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  1. #1

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    BTZS and low contrast scenes

    Last year, I was in Death Valley, trying to take photos of patterns in the sand. I've got one of those newer Minolta Flashmeter VIs that can do both incident and reflected measurements. I used the spot meter while there and some of the scenes were only about 3-4 stops (reflected) between the darker and lighter portions of the scene. Using Acros and Xtol, I was able to develop the film enough to expand it out to where it prints well.

    Today, I was flipping through my copy of the BTZS book (3rd Ed.), and I thought back to the Death Valley stuff. So I was looking for a description of how to meter scenes of low contrast using BZTS. Using an incident meter, it looks to me that the BZTS system can't measure scenes that have SBR's less than 5. It also seems that it can't differentiate between a 5 SBR scene and a 3 or 4 SBR scene.

    I know you can determine development times for SBR ranges this low, but how do you actually measure them with and incident meter. Does photographer's discretion (i.e. override meter readings) kick in here?

    Kirk

  2. #2

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    PS - I realize this is not a very common situation, but I can think of several other situations that this could occur, things like rock patterns or rock art.

  3. #3

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    PPS - and I'm interested in determining the range to calculate the required development time for contrast expansion. If I was going to try to reproduce the original scene as it was, then a simple incident reading would do.

  4. #4

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    Quote Originally Posted by Kirk Keyes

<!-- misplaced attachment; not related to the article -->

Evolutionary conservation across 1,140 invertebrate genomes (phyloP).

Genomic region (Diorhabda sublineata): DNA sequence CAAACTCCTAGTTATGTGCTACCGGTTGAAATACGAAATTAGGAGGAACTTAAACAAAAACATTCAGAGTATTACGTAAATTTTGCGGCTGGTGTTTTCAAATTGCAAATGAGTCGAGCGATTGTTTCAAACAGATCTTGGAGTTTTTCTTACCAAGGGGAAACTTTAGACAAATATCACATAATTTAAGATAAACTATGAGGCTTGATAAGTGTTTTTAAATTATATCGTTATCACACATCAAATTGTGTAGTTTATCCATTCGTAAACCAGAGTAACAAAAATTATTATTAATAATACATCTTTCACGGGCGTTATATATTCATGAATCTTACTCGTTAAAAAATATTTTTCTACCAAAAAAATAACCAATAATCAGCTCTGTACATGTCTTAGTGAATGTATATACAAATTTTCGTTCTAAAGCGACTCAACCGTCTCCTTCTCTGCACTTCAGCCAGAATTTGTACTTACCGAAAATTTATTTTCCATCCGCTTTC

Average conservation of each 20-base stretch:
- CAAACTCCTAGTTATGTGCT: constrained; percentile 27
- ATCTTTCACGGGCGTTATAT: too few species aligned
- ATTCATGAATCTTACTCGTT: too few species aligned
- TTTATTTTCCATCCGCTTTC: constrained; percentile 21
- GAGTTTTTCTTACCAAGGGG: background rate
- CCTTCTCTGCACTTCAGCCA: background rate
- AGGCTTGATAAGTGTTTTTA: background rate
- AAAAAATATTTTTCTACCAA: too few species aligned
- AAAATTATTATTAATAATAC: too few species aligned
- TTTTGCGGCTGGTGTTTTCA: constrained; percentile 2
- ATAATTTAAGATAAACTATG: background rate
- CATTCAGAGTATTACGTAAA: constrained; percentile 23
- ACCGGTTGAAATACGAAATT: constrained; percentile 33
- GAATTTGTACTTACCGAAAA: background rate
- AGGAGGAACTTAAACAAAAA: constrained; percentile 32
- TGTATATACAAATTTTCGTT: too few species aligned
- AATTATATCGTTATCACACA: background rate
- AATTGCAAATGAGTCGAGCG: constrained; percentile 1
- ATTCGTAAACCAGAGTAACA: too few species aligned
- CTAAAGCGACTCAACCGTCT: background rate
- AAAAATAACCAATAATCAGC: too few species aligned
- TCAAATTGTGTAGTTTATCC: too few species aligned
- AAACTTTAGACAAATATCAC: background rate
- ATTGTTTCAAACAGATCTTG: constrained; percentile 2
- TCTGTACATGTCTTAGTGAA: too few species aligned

Last year, I was in Death Valley, trying to take photos of patterns in the sand. I've got one of those newer Minolta Flashmeter VIs that can do both incident and reflected measurements. I used the spot meter while there and some of the scenes were only about 3-4 stops (reflected) between the darker and lighter portions of the scene. Using Acros and Xtol, I was able to develop the film enough to expand it out to where it prints well.

    Today, I was flipping through my copy of the BTZS book (3rd Ed.), and I thought back to the Death Valley stuff. So I was looking for a description of how to meter scenes of low contrast using BZTS. Using an incident meter, it looks to me that the BZTS system can't measure scenes that have SBR's less than 5. It also seems that it can't differentiate between a 5 SBR scene and a 3 or 4 SBR scene.

    I know you can determine development times for SBR ranges this low, but how do you actually measure them with and incident meter. Does photographer's discretion (i.e. override meter readings) kick in here?

    Kirk

    A couple of things, first a difference in reflected measurements of 3 or 4 stops is very different from measurements of Illuminance. If you have a shadow, however light and a bright "side" you can use the incident system as explained by Davis. OTOH like any metering system it does requires some experience and the situation you describe is a perfect example. There are times when an SBR of 5 just simply wont do, you have to use an SBR of 4 or even 3 and this can only be determined by experience.

    All the exposures in the BTZS are based on the shadow measurement, so in the case of a SBR of 3 or 4 you would still use the meter setting given to you by the shadow reading. Supposedly you would have already made your film tests and know how you should adjust the EI for extreme expansion.